At the same time, Lee also touches upon the darker sides of nature. The Diesel Art Gallery exhibition starts with “Just Get Past the Dogs,” a large canvas with growling dogs in the middle of a forest. “I wanted to touch upon every kind of emotion within this entering the unknown, and anxiety is a huge part of that — fear is a huge part of that,” Lee says. “That painting is really my ode to perseverance.”

The artist and actor, despite his success, doesn’t shy away from sharing that he struggles with anxiety. He talks candidly about therapy and the help of his wife. “Also, you can’t be a good artist without being vulnerable,” he muses. “And if I want to take my work to another level, I need to know how to be honest with myself.”

“Pleasure in the Pathless Woods” was curated to feature Lee’s new work that explores nature while also incorporating portraits in his earlier style, though these were painted recently for the Diesel Art Gallery exhibition. “I would like to see it as a kind of transitionary show,” Lee says.

Identity Interrupted

Lee joins a long list of illustrious artists who have used impasto, such as Rembrandt and Van Gogh, but by his own admission, he is self-taught. Lee’s signature portrait work was born out of grief, studying the photographs of his late father whom he had rarely seen. “There’s no playbook on how you deal with tragedy or loss. I just remember being at that funeral and not knowing how to feel,” Lee remembers.

Sketching his father’s face for days turned out to be therapeutic and healing for him. After that, he just kept on going. “And somehow, now it’s become a career,” he says.

Lee also often explains how growing up as an only child to a single mother in Indiana where there weren’t many Asian people around has always made him study facial features more. He felt like he didn’t belong because of his Korean heritage. Spending time in Korea, however, led him to find out how American he is as well, and ultimately how complex identity is. It explains why his portraits are a featureless compilation of brushstrokes, with only a few unreliable hints of race or age.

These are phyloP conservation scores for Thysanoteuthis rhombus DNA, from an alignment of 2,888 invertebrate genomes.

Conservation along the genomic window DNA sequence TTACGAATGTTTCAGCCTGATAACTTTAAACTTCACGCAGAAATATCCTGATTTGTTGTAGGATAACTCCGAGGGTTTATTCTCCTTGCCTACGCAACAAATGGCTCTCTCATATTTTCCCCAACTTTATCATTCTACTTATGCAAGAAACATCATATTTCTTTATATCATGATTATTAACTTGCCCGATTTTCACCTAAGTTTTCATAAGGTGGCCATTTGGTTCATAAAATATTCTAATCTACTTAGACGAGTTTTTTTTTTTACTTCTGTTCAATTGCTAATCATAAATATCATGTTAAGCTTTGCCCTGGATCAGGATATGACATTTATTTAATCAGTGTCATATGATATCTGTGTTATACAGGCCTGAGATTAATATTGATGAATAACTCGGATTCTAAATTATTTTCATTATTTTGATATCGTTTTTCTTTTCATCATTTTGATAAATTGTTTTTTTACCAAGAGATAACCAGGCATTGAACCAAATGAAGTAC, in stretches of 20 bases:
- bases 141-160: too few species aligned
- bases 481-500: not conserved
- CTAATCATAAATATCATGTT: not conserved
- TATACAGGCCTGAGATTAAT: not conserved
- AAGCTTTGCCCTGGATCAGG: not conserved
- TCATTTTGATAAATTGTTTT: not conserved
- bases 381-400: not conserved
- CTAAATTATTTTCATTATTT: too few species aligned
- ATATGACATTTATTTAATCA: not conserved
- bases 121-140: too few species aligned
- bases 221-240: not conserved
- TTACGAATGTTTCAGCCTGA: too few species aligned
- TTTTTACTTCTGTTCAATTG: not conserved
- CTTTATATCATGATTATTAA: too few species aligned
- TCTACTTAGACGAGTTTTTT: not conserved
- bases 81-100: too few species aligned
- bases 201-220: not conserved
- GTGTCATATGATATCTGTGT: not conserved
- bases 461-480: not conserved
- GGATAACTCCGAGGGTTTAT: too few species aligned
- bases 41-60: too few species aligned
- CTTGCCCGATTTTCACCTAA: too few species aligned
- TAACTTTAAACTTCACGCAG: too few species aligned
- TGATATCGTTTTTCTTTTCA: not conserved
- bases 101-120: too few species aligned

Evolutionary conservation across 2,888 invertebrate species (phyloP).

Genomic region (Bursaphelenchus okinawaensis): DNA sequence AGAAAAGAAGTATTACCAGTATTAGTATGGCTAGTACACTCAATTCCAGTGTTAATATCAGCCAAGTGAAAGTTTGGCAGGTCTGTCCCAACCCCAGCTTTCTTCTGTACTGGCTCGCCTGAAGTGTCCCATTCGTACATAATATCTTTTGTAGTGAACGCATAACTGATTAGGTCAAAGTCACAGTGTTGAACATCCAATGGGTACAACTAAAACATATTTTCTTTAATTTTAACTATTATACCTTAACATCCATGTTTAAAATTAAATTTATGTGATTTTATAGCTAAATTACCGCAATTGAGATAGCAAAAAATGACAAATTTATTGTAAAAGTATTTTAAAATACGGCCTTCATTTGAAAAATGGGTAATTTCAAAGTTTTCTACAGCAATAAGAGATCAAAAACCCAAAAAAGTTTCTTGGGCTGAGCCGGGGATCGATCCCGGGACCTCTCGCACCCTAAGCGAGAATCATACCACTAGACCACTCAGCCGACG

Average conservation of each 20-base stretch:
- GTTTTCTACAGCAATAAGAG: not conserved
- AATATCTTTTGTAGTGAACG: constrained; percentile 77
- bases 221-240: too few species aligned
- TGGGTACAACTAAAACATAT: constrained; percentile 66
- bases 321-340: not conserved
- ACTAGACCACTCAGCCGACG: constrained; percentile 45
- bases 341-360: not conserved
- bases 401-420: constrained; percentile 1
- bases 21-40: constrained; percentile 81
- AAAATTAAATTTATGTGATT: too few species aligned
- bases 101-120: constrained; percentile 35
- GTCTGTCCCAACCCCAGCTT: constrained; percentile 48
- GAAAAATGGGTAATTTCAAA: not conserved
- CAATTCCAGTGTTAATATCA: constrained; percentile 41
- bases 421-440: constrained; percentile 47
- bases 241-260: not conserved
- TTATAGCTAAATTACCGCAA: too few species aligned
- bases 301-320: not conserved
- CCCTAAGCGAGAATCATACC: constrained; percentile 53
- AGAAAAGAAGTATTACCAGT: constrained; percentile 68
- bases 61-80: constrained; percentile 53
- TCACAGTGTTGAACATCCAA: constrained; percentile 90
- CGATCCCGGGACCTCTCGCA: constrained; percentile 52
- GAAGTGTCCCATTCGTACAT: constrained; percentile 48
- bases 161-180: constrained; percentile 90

“I’m not interested in just creating something that’s realistic; I’m really interested in getting beneath the surface of what’s happening,” Lee says. “

He paints the whole face first, and then he smears it. It’s powerful that he decides to paint over something that he already created,” Smith says later about Lee’s portrait works. “It’s kind of the undoing of easy identity.”

Two of the most poignant works in the Tokyo exhibition explore the relationship between Lee and his somewhat estranged father. In “All Korean Men Smoke From the Same Cigarette,” he shows a moment of nonverbal communication, a different kind of community. In “Same Differences,” he comes to the realization that “I love you” can be uttered in different words, such as “I’m sorry” — his father’s chosen way of communicating with his son.

Joseph Lee art

Same Differences

Pathless Travels

Lee shares with us that aside from his Tokyo exhibition, his secondary mission is to visit Naoshima, also known as Japan’s art island. He reveals that he’s a big fan of architect Tadao Ando, and he had heard from a friend about the island.

The artist expresses an appreciation of the Japanese aesthetic sensibility in general. “There’s a certain sense of minimalism and a control of ego that I deeply respect in a lot of Asian art,” he says.

“And as much as this trip has been about exhibiting and showing my work, I also just wanted to spend time with myself, and to come here and just be able to appreciate the work of others,” Lee says. “And then to kind of shut myself off, learn and absorb as much as I can, like a sponge.”

More Info

Find Lee’s art at and on Instagram.

This article was originally published in the TW November-December 2023 issue